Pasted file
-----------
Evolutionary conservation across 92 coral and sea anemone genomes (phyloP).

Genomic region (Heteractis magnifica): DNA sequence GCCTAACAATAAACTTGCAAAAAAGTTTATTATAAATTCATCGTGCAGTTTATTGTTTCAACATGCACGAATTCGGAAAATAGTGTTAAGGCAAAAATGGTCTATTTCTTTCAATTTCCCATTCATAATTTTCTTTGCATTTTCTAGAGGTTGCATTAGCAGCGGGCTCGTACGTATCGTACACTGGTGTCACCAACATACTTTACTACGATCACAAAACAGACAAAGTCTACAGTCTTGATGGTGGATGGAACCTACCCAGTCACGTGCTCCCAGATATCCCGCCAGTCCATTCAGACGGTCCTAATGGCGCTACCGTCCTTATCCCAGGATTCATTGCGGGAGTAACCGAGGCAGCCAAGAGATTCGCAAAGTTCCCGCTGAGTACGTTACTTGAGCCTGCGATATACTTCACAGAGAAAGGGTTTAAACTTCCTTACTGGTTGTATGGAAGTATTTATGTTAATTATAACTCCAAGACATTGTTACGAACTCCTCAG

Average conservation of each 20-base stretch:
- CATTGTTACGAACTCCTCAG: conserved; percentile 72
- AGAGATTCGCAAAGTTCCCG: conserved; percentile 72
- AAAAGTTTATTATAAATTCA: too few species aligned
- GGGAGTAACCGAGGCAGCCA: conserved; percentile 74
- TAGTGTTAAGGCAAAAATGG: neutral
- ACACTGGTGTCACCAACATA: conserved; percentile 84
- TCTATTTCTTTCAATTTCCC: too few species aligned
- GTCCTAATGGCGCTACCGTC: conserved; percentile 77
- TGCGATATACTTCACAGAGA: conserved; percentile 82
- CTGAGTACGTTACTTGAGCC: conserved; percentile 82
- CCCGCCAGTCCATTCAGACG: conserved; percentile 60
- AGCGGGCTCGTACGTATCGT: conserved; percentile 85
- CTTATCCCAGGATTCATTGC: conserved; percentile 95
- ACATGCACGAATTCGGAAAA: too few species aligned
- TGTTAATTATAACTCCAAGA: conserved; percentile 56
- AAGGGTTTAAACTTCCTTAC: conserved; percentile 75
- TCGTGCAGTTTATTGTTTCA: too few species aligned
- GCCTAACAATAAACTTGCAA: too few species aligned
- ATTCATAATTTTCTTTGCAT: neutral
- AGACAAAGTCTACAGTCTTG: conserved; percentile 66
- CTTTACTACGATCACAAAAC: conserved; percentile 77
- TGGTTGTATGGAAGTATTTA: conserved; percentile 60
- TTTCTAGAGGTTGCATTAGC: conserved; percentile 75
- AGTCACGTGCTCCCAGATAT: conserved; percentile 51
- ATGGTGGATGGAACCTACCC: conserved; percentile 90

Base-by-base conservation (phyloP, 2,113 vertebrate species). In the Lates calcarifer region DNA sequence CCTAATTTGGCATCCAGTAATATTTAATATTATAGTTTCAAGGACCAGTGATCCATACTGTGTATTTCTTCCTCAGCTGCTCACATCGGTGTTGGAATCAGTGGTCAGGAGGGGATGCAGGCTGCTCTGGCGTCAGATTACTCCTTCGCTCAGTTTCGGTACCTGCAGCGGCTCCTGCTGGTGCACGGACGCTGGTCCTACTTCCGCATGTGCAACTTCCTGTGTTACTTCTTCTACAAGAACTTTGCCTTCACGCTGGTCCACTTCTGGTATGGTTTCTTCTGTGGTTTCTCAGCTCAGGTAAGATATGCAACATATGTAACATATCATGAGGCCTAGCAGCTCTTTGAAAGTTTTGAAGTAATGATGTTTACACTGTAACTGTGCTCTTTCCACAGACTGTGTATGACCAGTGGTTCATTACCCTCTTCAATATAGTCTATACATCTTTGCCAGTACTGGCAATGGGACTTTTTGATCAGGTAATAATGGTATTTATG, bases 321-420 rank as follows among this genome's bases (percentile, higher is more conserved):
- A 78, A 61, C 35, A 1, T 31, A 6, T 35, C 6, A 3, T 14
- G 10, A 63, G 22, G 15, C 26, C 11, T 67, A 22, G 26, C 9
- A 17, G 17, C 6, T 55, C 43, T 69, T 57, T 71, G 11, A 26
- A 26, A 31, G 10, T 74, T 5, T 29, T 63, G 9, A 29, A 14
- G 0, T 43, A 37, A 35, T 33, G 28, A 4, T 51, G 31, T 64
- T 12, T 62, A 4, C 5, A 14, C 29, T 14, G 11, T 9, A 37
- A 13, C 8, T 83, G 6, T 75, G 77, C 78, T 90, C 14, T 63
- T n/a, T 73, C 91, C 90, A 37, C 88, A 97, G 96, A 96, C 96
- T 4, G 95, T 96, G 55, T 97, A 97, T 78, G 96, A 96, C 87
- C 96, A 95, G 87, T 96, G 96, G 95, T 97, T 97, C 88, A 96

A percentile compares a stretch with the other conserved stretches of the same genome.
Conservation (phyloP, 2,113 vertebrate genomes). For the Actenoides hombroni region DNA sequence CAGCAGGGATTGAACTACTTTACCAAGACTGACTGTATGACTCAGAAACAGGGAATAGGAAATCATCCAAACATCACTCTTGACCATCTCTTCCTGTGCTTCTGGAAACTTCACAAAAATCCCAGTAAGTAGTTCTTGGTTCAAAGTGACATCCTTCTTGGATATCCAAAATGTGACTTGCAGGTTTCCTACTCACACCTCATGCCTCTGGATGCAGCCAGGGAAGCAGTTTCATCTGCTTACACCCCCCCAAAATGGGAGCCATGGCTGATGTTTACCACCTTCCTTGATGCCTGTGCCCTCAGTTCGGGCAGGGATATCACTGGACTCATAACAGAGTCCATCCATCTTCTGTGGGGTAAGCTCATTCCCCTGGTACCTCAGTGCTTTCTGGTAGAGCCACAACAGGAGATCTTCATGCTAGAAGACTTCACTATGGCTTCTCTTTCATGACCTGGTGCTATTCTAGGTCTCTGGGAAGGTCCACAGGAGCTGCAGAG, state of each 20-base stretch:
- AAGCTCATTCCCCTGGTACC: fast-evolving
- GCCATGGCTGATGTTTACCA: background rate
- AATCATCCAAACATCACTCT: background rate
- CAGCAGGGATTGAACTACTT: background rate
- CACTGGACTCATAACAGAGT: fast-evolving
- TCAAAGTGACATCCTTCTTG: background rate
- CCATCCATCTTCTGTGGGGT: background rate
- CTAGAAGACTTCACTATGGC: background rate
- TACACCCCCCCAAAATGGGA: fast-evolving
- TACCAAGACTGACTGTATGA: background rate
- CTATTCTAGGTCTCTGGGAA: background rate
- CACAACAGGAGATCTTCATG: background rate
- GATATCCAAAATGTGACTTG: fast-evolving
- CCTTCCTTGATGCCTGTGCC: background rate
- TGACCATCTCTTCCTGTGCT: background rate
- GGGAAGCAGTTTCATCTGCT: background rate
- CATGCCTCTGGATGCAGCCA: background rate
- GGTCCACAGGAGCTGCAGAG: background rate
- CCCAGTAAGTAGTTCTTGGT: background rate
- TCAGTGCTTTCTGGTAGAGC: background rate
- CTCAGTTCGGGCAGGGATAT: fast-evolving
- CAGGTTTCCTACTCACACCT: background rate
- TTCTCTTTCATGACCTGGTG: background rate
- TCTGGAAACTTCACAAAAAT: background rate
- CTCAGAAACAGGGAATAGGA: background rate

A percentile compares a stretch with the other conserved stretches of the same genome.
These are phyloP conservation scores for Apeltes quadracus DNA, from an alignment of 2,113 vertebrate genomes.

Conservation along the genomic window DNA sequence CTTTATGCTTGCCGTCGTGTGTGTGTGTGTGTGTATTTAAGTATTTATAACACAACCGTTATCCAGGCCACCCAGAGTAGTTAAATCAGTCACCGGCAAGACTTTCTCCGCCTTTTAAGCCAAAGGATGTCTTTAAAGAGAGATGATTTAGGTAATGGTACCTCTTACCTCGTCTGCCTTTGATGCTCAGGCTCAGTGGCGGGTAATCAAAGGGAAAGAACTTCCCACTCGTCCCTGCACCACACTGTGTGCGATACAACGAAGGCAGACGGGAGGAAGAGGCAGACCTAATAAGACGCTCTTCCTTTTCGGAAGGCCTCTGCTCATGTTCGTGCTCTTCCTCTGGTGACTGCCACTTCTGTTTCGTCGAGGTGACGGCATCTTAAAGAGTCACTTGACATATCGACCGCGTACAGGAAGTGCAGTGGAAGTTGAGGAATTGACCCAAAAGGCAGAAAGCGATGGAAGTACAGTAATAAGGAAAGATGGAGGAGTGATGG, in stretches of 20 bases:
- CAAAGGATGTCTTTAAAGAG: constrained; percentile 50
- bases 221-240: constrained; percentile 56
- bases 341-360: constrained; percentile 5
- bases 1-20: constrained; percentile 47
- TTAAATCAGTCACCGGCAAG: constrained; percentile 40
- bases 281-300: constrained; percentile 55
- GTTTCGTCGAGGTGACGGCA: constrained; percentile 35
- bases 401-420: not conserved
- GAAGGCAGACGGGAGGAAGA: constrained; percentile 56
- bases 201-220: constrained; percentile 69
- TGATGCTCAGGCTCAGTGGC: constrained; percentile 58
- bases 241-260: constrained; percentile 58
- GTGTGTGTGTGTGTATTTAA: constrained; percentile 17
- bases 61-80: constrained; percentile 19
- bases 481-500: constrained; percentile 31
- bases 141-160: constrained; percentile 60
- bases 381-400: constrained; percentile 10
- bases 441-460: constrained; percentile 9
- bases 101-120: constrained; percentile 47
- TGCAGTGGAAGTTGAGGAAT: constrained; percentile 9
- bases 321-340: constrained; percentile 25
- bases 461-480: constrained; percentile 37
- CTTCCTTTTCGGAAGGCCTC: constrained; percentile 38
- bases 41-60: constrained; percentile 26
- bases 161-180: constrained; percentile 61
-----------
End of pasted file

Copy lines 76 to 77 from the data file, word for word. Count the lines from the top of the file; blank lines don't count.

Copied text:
- GTTTCGTCGAGGTGACGGCA: constrained; percentile 35
- bases 401-420: not conserved